gravitate

verb
grav·​i·​tate | \ ˈgra-və-ˌtāt How to pronounce gravitate (audio) \
gravitated; gravitating

Definition of gravitate

intransitive verb

1 : to move under the influence of gravitation
2a : to move toward something
b : to be drawn or attracted especially by natural inclination youngsters … gravitate toward a strong leader— Rose Friedman

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Did You Know?

English has several weighty words descended from the Latin gravitas, meaning "weight." The first to arrive on the scene was "gravity," which appeared in the early 16th century. (Originally meaning "dignity or sobriety of bearing," it quickly came to mean "weight" as well.) Next came "gravitation" (used to describe the force of gravity) and "gravitate" - both mid-17th century arrivals. "Gravitate" once meant "to apply weight or pressure," but that use is now obsolete. In the late 17th century, it was recorded in the sense "to move under the effect of gravitation." It then acquired a more general sense of "to move toward something" (as toward a specific location), and finally a metaphorical third sense of "to be attracted" (as toward a person or a vocation).

Examples of gravitate in a Sentence

The guests gravitated toward the far side of the room. The conversation gravitated to politics. Voters have started gravitating to him as a possible candidate. Many young people now gravitate toward careers in the computer industry.
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Recent Examples on the Web

This hair type tends to get oily and greasy pretty quickly, as the oils at your root gravitate down the hair shaft. Yerin Kim, Seventeen, "This Is How Often You Should Really Be Washing Your Hair," 12 Apr. 2019 The wife craved the aesthetic of her native Japan, while the Midwestern husband gravitated toward Danish modern furniture—unusually compatible ingredients. Catherine Romano, WSJ, "House Tour: A Chic Zen Home in the Woods," 22 Mar. 2019 Because so many athletes gravitate to the position, depth has been great at receiver over the last few years, and that makes this year an anomaly. Albert Breer, SI.com, "NFL Draft Quarterback Class: The Holes, the Hype and How the Combine Performances Will Factor," 1 Mar. 2018 The five-hour discussion often gravitated toward technical and arcane items. Ledyard King, USA TODAY, "Remade under Scott Pruitt, EPA's Science Advisory Board includes more industry-friendly voices," 1 June 2018 Seattle’s underground music and arts culture gravitates to this LGBTQ-friendly venue. Jenna Scatena, Condé Nast Traveler, "15 Best Things to Do in Seattle," 16 May 2018 Those with natal planets in the Seventh House tend to be very focused on relationships, gravitating towards partnership in all areas of life. Aliza Kelly Faragher, Allure, "The 12 Astrological Houses: Interpreting Your Birth Chart Beyond the Zodiac," 6 Oct. 2018 But even before Doja Cat captured everyone’s interest with her off-the-cuff video, brands like Casadei and Manolo Blahnik started to gravitate towards the bold pattern. Madeline Fass, Vogue, "Love It or Hate It, Cow Print Is Here to Stay—Shop These 13 Farm-Inspired Pieces," 4 Oct. 2018 His following is gigantic and people are going to gravitate to his charisma and his natural, creative way of communication. Michelle R. Martinelli, For The Win, "Grading Dale Earnhardt Jr.'s first NASCAR race broadcasts," 11 July 2018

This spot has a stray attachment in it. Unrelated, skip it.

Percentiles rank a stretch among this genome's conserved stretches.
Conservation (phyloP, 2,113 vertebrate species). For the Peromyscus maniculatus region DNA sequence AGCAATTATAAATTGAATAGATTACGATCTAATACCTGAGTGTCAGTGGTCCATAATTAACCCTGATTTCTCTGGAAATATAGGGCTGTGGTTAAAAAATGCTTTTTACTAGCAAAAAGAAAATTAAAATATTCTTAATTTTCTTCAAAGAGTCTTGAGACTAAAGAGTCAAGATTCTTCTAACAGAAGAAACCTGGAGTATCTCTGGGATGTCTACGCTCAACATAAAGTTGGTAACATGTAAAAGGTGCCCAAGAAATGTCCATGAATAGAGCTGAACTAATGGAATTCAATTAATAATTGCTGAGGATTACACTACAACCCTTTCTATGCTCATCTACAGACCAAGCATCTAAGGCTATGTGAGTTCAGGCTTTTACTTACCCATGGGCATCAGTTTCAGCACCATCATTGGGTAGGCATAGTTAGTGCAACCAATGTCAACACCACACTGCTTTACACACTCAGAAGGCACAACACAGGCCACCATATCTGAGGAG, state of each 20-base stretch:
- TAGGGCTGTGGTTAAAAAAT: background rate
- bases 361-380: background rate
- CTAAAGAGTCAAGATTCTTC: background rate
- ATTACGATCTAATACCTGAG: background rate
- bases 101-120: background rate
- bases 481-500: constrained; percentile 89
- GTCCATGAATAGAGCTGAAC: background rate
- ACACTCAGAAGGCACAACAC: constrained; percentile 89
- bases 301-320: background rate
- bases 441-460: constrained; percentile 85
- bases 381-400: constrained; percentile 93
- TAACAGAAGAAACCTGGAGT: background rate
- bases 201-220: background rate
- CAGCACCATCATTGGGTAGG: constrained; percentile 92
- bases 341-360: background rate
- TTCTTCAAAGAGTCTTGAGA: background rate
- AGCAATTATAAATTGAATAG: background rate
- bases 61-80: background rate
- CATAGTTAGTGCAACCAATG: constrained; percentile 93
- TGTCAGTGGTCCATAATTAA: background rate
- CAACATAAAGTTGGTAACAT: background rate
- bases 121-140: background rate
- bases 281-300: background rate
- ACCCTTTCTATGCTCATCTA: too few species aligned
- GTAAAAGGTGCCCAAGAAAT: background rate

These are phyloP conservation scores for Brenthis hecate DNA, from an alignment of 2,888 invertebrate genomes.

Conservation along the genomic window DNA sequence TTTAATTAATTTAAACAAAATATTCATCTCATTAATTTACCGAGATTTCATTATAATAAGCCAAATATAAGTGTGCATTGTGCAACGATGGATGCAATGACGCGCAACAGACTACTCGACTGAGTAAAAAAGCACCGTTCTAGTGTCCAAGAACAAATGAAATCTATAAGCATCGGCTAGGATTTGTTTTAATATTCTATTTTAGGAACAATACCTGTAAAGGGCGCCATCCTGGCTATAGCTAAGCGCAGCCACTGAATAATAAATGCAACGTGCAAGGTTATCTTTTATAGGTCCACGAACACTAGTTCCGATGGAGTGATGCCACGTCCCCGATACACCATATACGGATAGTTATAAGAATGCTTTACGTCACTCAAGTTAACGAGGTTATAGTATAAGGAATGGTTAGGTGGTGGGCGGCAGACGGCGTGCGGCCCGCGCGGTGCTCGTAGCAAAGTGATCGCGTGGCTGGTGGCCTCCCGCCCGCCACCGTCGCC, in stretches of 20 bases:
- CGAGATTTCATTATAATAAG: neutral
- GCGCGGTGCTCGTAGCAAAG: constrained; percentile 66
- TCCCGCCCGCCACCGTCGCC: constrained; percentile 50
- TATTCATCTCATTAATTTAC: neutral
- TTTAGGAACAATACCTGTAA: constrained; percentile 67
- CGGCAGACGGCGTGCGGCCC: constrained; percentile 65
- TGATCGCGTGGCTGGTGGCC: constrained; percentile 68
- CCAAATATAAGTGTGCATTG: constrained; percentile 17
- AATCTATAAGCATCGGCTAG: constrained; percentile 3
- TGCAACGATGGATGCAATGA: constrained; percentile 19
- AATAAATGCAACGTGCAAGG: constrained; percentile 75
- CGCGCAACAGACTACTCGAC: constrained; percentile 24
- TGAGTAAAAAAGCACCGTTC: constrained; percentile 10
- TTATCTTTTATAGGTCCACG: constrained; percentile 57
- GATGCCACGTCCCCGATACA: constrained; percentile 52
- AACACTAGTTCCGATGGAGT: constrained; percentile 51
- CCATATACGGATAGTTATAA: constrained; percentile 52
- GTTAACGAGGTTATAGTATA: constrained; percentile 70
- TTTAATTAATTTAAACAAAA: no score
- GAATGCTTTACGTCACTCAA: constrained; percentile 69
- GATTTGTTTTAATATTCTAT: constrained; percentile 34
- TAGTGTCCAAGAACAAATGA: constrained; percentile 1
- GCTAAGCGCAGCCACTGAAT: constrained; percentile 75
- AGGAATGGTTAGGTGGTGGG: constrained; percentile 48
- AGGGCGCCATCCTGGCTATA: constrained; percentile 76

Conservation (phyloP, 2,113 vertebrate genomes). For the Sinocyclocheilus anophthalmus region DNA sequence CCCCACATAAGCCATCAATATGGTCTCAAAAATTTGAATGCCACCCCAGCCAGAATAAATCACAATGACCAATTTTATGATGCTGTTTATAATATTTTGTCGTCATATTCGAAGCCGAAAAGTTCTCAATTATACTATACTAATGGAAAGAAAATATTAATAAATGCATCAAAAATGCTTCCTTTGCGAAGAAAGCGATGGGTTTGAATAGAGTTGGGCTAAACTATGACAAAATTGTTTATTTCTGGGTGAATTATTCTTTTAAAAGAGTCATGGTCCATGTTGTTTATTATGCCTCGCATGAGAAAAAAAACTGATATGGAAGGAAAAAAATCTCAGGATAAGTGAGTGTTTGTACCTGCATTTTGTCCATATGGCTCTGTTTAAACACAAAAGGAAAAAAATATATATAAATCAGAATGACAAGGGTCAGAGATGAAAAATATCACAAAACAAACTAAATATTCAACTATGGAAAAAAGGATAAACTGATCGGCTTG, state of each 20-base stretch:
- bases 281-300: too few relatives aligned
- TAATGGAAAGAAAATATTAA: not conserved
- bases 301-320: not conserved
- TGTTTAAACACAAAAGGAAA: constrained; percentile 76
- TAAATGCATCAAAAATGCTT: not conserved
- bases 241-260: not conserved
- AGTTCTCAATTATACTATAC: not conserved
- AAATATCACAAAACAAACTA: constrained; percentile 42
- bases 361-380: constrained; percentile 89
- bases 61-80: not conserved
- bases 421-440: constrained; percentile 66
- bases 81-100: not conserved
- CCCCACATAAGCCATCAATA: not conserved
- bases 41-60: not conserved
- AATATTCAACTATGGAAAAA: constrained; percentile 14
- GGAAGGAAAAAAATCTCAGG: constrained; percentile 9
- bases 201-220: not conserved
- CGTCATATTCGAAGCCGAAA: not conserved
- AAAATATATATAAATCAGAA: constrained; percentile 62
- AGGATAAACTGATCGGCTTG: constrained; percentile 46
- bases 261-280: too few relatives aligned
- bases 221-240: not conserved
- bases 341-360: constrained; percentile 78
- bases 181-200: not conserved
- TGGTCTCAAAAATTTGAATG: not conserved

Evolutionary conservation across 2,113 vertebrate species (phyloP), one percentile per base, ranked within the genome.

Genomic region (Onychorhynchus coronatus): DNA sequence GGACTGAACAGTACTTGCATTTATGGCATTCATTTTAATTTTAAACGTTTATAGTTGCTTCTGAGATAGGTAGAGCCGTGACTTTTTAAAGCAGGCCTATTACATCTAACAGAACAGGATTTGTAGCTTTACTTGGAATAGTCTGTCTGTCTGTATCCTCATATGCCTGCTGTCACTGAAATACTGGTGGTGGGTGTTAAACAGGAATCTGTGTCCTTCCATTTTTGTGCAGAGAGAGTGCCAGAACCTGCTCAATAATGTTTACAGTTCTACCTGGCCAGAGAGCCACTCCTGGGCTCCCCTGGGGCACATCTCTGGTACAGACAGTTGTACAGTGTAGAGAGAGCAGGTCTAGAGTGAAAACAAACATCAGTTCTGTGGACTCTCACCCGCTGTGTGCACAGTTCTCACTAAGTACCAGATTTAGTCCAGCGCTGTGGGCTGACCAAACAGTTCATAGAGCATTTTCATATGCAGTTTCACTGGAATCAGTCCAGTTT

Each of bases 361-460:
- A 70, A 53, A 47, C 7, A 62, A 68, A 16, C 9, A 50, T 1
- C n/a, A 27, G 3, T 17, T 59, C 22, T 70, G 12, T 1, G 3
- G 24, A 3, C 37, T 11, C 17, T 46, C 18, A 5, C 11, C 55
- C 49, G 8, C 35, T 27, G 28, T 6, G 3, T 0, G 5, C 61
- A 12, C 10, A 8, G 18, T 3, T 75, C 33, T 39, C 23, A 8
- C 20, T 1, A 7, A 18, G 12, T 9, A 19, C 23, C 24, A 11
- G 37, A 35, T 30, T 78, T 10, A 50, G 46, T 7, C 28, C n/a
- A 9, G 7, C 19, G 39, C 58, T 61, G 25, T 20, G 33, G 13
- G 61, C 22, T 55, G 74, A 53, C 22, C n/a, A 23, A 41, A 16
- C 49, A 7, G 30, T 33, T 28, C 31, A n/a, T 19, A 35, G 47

These example sentences are selected automatically from various online news sources to reflect current usage of the word 'gravitate.' Views expressed in the examples do not represent the opinion of Merriam-Webster or its editors. Send us feedback.

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First Known Use of gravitate

1692, in the meaning defined at sense 1

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Statistics for gravitate

Last Updated

23 Apr 2019

Look-up Popularity

Time Traveler for gravitate

The first known use of gravitate was in 1692

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More Definitions for gravitate

gravitate

verb

English Language Learners Definition of gravitate

: to move or tend to move to or toward someone or something
: to be attracted to or toward something or someone

gravitate

verb
grav·​i·​tate | \ ˈgra-və-ˌtāt How to pronounce gravitate (audio) \
gravitated; gravitating

Kids Definition of gravitate

: to move or be drawn toward something

gravitate

intransitive verb
grav·​i·​tate | \ ˈgrav-ə-ˌtāt How to pronounce gravitate (audio) \
gravitated; gravitating

Medical Definition of gravitate

: to move under the influence of gravitation

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More from Merriam-Webster on gravitate

Rhyming Dictionary: Words that rhyme with gravitate

Spanish Central: Translation of gravitate

Nglish: Translation of gravitate for Spanish Speakers

Comments on gravitate

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